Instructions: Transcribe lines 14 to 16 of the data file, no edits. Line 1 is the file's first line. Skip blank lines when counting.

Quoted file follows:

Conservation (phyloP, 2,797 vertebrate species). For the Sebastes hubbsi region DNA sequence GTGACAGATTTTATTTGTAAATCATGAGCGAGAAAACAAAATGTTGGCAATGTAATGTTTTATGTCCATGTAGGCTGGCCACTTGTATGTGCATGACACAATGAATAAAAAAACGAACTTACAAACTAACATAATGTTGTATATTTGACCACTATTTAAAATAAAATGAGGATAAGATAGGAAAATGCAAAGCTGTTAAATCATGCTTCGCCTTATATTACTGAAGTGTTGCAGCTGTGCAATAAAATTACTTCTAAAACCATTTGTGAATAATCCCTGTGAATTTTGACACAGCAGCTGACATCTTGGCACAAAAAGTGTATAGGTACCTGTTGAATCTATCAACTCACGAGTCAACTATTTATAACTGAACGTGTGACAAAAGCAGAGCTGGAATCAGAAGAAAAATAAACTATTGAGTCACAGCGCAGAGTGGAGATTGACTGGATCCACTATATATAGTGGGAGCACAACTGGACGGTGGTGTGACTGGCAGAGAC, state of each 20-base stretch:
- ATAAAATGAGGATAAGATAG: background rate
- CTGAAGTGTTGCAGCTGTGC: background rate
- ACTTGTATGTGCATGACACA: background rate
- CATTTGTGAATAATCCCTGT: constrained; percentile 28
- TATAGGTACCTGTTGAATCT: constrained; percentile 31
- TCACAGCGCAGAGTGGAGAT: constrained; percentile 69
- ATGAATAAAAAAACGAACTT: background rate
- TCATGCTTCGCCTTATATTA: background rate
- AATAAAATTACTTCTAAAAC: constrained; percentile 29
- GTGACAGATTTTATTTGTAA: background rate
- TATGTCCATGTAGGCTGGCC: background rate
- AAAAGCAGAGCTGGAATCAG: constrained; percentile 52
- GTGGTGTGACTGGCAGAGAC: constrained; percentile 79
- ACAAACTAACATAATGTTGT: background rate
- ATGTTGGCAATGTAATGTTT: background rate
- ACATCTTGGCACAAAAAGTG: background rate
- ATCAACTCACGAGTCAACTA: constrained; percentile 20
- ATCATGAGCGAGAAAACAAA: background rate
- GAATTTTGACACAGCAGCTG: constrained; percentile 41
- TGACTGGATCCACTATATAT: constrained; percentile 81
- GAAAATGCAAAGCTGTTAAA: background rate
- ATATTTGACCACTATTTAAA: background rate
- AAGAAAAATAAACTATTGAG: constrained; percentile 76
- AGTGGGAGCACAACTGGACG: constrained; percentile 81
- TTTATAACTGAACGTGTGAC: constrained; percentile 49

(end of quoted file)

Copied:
- GTGGTGTGACTGGCAGAGAC: constrained; percentile 79
- ACAAACTAACATAATGTTGT: background rate
- ATGTTGGCAATGTAATGTTT: background rate